Trinamool cries foul

Mamata Banerjee maintained that the violence was a “pre-poll” phenomenon and took place at a time when the Election Commission was in charge of law and order. “They [the BJP] are misleading the people and distorting the facts. When the court will give us the time, we will file affidavit and give our opinion to the honourable court,” she said. Reacting angrily to the leaking of the report, she said, “We have to give our opinion also. The court has also given us time. How could they leak it to the press before that, if not out of political vendetta?” She said this was the BJP’s ploy to get back at the Trinamool and “malign the people of Bengal”. Sougata Roy, member of the Lok Sabha from the Trinamool, said the report was “exaggerated” and even alleged that it was engineered by the BJP. “What can you expect when BJP activists become NHRC members?” he said.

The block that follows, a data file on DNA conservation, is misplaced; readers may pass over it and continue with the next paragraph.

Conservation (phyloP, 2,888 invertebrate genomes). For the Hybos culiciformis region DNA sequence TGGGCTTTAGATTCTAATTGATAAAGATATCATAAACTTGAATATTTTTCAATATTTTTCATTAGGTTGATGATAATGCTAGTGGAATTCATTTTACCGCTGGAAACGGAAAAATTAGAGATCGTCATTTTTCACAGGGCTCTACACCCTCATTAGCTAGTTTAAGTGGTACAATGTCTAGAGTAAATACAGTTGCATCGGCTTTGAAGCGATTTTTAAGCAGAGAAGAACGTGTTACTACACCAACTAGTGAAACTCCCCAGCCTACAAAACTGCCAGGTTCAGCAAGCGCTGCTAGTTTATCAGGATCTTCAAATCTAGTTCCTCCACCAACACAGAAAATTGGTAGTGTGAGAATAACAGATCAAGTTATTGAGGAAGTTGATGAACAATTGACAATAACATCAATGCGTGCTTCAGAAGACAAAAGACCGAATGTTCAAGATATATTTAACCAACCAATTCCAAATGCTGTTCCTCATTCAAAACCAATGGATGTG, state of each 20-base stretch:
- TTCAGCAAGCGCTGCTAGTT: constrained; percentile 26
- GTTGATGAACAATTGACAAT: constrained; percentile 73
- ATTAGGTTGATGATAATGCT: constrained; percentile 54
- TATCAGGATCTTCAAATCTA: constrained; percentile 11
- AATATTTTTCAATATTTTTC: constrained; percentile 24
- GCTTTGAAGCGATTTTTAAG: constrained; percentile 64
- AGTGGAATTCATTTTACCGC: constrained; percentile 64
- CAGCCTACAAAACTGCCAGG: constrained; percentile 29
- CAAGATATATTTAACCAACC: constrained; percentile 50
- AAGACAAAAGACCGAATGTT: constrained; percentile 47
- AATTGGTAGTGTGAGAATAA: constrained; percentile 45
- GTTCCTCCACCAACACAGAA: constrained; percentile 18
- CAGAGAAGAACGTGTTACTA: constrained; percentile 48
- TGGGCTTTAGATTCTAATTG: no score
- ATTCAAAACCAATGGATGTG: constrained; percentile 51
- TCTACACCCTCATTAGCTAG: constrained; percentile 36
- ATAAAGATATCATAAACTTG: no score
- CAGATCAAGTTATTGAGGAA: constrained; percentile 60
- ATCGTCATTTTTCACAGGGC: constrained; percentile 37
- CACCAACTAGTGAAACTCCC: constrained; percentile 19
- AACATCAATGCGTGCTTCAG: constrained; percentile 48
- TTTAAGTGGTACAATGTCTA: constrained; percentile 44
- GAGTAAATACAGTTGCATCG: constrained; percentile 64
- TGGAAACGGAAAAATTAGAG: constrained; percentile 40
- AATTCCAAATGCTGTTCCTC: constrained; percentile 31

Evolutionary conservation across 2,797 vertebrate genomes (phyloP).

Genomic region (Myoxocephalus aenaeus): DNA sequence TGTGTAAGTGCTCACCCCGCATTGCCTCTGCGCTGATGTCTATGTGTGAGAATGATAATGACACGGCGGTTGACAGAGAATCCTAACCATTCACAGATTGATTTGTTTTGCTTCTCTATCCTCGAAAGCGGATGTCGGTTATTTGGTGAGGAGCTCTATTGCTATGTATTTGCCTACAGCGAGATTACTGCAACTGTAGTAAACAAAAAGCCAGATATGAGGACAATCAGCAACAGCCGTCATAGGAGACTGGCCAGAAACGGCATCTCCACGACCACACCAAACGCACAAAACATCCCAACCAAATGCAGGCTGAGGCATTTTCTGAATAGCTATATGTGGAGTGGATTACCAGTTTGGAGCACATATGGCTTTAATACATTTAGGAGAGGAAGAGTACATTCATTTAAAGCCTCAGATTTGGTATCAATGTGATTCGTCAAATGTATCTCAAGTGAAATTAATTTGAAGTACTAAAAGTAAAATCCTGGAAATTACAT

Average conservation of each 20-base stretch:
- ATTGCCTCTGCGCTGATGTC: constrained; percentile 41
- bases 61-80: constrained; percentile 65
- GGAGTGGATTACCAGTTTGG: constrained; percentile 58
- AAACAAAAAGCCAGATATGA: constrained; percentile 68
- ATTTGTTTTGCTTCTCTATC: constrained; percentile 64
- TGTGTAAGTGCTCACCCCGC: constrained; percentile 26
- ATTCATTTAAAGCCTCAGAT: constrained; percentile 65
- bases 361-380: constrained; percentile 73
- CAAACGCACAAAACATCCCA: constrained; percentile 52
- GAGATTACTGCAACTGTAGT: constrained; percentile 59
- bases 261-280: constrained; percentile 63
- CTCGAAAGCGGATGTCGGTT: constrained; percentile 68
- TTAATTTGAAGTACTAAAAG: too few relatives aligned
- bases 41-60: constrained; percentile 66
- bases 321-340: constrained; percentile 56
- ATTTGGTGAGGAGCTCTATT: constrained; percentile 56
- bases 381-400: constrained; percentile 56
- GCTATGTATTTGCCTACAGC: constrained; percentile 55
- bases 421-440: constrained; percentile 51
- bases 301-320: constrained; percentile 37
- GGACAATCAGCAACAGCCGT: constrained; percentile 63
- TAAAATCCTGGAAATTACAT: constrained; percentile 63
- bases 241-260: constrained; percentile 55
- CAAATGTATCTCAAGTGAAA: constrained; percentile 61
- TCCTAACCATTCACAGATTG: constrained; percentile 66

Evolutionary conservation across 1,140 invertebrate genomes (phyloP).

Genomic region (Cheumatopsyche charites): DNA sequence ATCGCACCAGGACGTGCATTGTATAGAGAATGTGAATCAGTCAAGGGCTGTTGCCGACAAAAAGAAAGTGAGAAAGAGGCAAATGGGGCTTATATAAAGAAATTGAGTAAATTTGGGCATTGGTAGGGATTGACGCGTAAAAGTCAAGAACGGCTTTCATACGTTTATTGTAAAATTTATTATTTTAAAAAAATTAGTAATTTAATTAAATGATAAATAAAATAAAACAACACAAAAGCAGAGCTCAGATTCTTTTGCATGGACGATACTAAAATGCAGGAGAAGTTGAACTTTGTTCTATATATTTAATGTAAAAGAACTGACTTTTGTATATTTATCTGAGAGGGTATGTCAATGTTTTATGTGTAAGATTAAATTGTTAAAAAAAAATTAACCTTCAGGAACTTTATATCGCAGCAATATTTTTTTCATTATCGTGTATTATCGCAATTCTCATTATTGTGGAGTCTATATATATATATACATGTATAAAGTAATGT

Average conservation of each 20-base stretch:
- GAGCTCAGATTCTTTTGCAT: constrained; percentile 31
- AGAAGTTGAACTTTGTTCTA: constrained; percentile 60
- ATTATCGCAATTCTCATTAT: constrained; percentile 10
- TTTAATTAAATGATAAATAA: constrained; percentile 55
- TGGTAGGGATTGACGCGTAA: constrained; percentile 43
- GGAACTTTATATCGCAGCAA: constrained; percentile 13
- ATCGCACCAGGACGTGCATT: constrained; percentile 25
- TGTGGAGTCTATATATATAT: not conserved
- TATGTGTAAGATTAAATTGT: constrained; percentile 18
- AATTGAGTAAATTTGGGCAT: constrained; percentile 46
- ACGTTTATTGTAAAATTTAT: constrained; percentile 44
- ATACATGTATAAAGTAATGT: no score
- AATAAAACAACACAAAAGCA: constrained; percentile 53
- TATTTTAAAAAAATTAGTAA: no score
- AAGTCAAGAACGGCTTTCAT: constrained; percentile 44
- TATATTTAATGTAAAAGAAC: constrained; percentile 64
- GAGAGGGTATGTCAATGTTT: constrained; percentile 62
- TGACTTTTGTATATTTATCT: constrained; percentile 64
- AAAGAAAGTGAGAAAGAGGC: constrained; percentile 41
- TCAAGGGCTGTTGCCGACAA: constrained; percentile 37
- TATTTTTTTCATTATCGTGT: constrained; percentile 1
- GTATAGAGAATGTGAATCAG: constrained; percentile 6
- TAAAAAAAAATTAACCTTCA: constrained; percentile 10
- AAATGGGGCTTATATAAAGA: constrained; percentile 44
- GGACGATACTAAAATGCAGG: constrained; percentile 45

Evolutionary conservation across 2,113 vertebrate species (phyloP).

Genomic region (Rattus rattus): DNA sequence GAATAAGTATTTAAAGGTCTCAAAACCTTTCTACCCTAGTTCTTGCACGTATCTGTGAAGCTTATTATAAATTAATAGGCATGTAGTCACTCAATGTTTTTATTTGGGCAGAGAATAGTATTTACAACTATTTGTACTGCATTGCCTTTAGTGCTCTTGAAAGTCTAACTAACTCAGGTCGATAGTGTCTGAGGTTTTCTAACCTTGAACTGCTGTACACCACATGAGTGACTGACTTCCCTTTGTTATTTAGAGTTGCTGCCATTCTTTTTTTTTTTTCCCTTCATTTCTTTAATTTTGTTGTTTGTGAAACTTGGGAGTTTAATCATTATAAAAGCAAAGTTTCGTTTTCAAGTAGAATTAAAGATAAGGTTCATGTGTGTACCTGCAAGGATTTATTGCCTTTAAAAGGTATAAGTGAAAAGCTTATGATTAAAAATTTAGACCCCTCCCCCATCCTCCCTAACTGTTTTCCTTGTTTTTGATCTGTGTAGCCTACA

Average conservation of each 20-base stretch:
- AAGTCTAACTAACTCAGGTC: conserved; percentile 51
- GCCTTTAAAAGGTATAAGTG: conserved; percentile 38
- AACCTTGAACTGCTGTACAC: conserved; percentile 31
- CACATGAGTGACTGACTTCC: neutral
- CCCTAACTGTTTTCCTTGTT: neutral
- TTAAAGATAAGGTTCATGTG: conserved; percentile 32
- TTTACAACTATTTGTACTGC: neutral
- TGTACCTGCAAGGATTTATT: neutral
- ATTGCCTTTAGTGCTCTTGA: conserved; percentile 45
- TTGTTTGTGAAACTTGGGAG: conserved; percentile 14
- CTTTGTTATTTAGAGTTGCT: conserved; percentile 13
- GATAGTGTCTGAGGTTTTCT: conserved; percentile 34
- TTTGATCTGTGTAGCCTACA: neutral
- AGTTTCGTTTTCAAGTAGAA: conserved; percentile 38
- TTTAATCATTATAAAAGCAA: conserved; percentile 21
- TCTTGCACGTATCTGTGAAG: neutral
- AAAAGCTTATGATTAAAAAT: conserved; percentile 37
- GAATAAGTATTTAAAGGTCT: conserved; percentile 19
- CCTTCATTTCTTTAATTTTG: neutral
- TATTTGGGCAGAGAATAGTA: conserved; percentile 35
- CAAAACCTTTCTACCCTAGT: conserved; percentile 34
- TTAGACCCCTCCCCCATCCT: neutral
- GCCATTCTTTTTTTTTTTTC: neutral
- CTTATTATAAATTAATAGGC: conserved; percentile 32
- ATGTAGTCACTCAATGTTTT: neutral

Politically slanted

While the report has come as a shot in the arm for the BJP, certain aspects of it, including glaring omissions, have raised questions on the NHRC’s political neutrality. From the very start, the report makes it seem that only the supporters and activists of the BJP were the victims of violence at the hands of ruling party members. “Most of the violent incidents included murder, rape, molestation, assault, vandalism, looting, dispossession, arson, extortion, threat and intimidation. Pertinently, they were neither sporadic nor random; instead, they targeted specific persons (those associated with the main opposition party),” the report stated. It also had a separate annexure containing a long “List of notorious criminals/goons” which included such Trinamool heavyweights as Jyotipriya Mullick, a Minister, and Saukat Mollah and Partha Bhowmik, both MLAs.